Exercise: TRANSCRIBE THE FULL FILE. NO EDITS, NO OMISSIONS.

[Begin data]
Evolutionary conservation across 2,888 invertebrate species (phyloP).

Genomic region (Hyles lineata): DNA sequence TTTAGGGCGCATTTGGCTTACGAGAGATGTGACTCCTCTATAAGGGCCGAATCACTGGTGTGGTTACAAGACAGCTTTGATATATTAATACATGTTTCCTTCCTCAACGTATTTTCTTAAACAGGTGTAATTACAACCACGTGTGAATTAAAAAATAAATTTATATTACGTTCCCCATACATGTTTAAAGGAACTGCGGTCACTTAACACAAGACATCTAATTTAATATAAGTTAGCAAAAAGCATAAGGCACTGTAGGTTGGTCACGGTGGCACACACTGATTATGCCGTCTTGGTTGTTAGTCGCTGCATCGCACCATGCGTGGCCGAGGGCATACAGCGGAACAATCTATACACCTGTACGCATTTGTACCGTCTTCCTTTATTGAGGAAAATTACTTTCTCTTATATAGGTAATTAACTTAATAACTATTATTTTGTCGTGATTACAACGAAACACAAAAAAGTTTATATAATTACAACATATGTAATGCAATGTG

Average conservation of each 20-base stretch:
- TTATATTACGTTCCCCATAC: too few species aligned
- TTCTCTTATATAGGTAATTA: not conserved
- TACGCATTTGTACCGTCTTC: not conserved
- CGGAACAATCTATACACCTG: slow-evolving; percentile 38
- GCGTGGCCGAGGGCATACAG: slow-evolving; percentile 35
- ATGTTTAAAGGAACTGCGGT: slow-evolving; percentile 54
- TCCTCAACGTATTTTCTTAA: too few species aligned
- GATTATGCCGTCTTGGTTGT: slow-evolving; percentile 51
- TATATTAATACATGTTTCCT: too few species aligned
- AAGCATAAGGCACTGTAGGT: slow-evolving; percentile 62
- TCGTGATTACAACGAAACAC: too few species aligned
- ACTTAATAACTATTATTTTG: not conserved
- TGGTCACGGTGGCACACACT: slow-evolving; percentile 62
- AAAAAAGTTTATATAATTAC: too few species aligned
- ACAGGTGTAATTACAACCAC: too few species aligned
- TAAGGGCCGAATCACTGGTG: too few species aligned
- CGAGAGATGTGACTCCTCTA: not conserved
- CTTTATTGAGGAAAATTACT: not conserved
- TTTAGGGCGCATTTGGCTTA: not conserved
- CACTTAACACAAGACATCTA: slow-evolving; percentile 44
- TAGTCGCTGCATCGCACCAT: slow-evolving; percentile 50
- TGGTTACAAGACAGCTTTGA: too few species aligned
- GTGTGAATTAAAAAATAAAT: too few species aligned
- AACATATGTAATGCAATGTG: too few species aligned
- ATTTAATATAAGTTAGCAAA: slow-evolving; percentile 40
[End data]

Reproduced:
Evolutionary conservation across 2,888 invertebrate species (phyloP).

Genomic region (Hyles lineata): DNA sequence TTTAGGGCGCATTTGGCTTACGAGAGATGTGACTCCTCTATAAGGGCCGAATCACTGGTGTGGTTACAAGACAGCTTTGATATATTAATACATGTTTCCTTCCTCAACGTATTTTCTTAAACAGGTGTAATTACAACCACGTGTGAATTAAAAAATAAATTTATATTACGTTCCCCATACATGTTTAAAGGAACTGCGGTCACTTAACACAAGACATCTAATTTAATATAAGTTAGCAAAAAGCATAAGGCACTGTAGGTTGGTCACGGTGGCACACACTGATTATGCCGTCTTGGTTGTTAGTCGCTGCATCGCACCATGCGTGGCCGAGGGCATACAGCGGAACAATCTATACACCTGTACGCATTTGTACCGTCTTCCTTTATTGAGGAAAATTACTTTCTCTTATATAGGTAATTAACTTAATAACTATTATTTTGTCGTGATTACAACGAAACACAAAAAAGTTTATATAATTACAACATATGTAATGCAATGTG

Average conservation of each 20-base stretch:
- TTATATTACGTTCCCCATAC: too few species aligned
- TTCTCTTATATAGGTAATTA: not conserved
- TACGCATTTGTACCGTCTTC: not conserved
- CGGAACAATCTATACACCTG: slow-evolving; percentile 38
- GCGTGGCCGAGGGCATACAG: slow-evolving; percentile 35
- ATGTTTAAAGGAACTGCGGT: slow-evolving; percentile 54
- TCCTCAACGTATTTTCTTAA: too few species aligned
- GATTATGCCGTCTTGGTTGT: slow-evolving; percentile 51
- TATATTAATACATGTTTCCT: too few species aligned
- AAGCATAAGGCACTGTAGGT: slow-evolving; percentile 62
- TCGTGATTACAACGAAACAC: too few species aligned
- ACTTAATAACTATTATTTTG: not conserved
- TGGTCACGGTGGCACACACT: slow-evolving; percentile 62
- AAAAAAGTTTATATAATTAC: too few species aligned
- ACAGGTGTAATTACAACCAC: too few species aligned
- TAAGGGCCGAATCACTGGTG: too few species aligned
- CGAGAGATGTGACTCCTCTA: not conserved
- CTTTATTGAGGAAAATTACT: not conserved
- TTTAGGGCGCATTTGGCTTA: not conserved
- CACTTAACACAAGACATCTA: slow-evolving; percentile 44
- TAGTCGCTGCATCGCACCAT: slow-evolving; percentile 50
- TGGTTACAAGACAGCTTTGA: too few species aligned
- GTGTGAATTAAAAAATAAAT: too few species aligned
- AACATATGTAATGCAATGTG: too few species aligned
- ATTTAATATAAGTTAGCAAA: slow-evolving; percentile 40